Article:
FTC Announces Proposed Changes to Cybersecurity Regulation for Financial Institutions

March 6, 2019

On Tuesday, March 5, the Federal Trade Commission (FTC) announced proposed revisions to its Safeguards Rule, which governs data security practices for financial institutions under the FTC’s Gramm-Leach-Bliley (GLB) Act jurisdiction. The proposed revisions—which were issued by a 3-2 vote—would expand the scope of companies covered by the Rule and mandate that covered entities take certain specific steps to secure customers’ information, including encryption and multi-factor authentication. This proposal marks a distinct shift in the FTC’s approach to data security for financial institutions. The proposed revisions opt for a top-down, regulatory approach akin to New York’s Department of Financial Services (DFS)’s cybersecurity regulation, which also mandates certain data security practices, including encryption and multi-factor authentication. As the two dissenting Republican Commissioners describe it, “[t]he current proposal . . . trades flexibility for a more prescriptive approach.”

The FTC’s Safeguards Rule requires covered financial institutions to develop, implement, and maintain a comprehensive information security program containing safeguards to collect and handle customer information. The safeguards must be reasonably designed to ensure the security and confidentiality of customer information, protect against any anticipated security threats, and protect against unauthorized access or use that could result in substantial harm or inconvenience. The safeguards must be appropriate to the size and complexity of the company, the nature and scope of its activities, and the sensitivity of the customer data.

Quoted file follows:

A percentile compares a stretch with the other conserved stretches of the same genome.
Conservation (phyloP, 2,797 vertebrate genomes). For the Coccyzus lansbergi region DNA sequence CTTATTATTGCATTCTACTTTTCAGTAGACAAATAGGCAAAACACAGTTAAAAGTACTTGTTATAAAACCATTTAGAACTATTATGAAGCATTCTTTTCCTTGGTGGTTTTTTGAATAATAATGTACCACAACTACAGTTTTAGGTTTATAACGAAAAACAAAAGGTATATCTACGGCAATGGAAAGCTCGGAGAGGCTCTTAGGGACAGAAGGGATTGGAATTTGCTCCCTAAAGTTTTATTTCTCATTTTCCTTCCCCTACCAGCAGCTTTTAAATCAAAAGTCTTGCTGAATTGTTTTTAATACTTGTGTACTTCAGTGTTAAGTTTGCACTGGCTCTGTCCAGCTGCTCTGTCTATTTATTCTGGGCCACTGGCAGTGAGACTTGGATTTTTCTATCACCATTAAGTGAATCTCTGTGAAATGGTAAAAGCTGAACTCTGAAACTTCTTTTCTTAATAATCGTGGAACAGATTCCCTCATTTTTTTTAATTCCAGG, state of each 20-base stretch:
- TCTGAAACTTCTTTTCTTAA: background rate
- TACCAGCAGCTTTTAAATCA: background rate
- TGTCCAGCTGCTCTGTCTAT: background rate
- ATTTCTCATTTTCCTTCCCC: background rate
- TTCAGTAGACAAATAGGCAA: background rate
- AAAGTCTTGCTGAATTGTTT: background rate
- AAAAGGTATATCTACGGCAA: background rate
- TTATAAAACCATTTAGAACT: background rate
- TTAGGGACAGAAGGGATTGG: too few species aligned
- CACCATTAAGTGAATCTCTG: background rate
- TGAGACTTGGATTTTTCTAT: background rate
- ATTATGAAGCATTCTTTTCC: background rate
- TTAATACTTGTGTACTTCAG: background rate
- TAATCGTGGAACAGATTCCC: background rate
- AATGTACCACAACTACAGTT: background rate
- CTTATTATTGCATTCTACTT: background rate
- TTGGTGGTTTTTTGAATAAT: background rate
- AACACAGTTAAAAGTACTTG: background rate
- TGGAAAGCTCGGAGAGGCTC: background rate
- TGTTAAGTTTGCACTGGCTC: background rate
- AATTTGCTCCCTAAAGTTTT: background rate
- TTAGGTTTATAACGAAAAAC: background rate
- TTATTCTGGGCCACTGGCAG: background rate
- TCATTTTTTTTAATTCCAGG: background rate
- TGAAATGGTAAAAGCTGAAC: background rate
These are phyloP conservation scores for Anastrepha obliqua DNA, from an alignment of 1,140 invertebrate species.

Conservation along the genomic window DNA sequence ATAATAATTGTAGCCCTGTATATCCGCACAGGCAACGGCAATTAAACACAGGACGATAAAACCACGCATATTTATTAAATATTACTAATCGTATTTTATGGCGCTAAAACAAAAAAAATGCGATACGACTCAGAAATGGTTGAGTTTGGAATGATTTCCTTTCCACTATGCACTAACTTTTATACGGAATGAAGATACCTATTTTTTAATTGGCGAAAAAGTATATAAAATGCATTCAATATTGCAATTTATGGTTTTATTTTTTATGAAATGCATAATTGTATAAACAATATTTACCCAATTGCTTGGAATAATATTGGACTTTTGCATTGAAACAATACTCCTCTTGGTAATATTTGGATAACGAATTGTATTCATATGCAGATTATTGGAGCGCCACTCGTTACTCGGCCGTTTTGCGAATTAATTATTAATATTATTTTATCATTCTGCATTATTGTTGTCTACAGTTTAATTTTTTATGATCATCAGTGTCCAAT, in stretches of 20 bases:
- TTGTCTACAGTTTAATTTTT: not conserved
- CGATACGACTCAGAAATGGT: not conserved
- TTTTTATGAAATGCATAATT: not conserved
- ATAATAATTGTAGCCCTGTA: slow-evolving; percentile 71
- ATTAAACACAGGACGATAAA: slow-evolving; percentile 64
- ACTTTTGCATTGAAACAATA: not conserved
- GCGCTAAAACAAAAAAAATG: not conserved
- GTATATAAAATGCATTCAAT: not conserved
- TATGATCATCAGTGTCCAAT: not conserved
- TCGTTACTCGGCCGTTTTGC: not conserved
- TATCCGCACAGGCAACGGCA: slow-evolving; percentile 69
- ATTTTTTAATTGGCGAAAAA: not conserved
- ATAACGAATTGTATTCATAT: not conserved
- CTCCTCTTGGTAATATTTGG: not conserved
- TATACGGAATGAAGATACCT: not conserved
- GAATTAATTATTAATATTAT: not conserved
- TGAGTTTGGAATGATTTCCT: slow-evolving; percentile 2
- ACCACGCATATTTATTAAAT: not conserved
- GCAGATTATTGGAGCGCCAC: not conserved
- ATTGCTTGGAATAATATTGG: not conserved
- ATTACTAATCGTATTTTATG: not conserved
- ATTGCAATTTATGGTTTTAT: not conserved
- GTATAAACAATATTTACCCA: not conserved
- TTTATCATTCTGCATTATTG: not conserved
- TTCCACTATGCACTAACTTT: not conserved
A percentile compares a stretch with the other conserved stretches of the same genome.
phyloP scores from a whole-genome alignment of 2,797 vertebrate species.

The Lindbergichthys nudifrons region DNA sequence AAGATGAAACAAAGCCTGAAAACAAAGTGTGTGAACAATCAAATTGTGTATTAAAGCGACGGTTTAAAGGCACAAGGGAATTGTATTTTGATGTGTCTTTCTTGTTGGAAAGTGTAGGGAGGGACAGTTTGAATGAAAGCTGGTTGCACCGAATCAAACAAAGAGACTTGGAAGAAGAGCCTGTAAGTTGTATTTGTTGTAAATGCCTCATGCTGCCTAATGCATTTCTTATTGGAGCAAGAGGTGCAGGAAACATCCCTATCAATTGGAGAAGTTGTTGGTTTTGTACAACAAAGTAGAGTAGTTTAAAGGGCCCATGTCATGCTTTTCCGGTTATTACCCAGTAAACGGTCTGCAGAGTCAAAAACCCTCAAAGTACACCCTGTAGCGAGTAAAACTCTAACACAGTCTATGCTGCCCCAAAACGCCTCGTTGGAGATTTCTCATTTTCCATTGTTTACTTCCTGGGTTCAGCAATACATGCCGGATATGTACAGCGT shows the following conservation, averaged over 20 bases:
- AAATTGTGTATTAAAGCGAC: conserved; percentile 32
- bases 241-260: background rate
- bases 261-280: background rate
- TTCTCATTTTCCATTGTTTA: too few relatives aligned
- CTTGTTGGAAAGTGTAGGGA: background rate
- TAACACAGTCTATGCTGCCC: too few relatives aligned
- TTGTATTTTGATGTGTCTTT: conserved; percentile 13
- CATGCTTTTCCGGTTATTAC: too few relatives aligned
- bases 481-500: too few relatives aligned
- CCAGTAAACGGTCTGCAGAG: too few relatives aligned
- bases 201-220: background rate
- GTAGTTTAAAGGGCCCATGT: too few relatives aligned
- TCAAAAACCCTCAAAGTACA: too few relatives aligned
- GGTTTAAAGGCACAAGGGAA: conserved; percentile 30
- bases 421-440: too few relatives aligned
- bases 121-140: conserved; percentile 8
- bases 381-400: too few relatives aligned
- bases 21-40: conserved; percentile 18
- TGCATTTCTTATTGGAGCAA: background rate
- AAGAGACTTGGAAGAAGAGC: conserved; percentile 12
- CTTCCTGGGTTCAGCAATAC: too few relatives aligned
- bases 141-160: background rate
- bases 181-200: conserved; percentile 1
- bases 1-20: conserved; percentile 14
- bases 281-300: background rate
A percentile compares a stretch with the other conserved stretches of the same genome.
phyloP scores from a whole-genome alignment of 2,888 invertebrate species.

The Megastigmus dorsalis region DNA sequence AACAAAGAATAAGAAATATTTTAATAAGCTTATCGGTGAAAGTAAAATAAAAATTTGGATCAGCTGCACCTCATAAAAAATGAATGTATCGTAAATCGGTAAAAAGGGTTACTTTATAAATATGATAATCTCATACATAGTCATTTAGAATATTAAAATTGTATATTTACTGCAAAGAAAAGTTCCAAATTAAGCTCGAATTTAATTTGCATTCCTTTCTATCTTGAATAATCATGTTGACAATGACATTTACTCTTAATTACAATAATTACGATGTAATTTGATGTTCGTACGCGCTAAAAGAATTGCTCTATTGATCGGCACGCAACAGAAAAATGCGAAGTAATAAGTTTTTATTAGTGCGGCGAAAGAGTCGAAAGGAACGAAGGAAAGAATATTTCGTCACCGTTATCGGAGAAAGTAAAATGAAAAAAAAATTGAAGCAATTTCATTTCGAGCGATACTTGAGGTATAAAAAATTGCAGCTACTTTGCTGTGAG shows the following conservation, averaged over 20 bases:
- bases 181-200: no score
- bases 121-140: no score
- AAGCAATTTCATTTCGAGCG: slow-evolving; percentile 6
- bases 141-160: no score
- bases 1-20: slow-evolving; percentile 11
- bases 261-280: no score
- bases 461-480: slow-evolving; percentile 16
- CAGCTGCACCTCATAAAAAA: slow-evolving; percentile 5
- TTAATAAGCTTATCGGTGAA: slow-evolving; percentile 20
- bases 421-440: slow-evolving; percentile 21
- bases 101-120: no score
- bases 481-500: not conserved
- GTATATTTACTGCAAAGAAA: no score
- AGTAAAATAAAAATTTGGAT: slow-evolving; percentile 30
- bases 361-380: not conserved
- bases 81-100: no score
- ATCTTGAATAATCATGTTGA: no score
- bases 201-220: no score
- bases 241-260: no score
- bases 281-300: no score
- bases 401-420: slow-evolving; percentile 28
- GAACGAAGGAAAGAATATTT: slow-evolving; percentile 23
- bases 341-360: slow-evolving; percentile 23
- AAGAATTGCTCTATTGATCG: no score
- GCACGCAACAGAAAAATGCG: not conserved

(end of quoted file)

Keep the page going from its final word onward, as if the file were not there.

The proposed amendments, in the Commission’s view, “continue to provide companies with flexibility, [but] also attempt to provide more detailed guidance as to what an appropriate information security program entails.”[1] And the Commission cited, with approval, previous industry comments suggesting that non-bank financial technology companies—fintechs—should be subject to rules akin to those applicable to banks under Federal Financial Institutions Examination Council (FFIEC) Interagency Guidelines. The proposed requirements include:

  • Developing a cybersecurity incident response plan;
  • Designating a single individual to coordinate the company’s information security program;
  • Basing the information security program on a risk assessment and periodically performing additional risk assessments;
  • Placing access control on information systems to authenticate users and permit access only to authorized individuals;
  • Identifying and managing data, personnel, devices, systems, and facilities;
  • Restricting access to physical locations containing customer information only to authorized individuals;
  • Encrypting all customer information, both in transit and at rest;
  • Adopting secure development practices for in-house developed applications for transmitting, accessing, or storing customer information;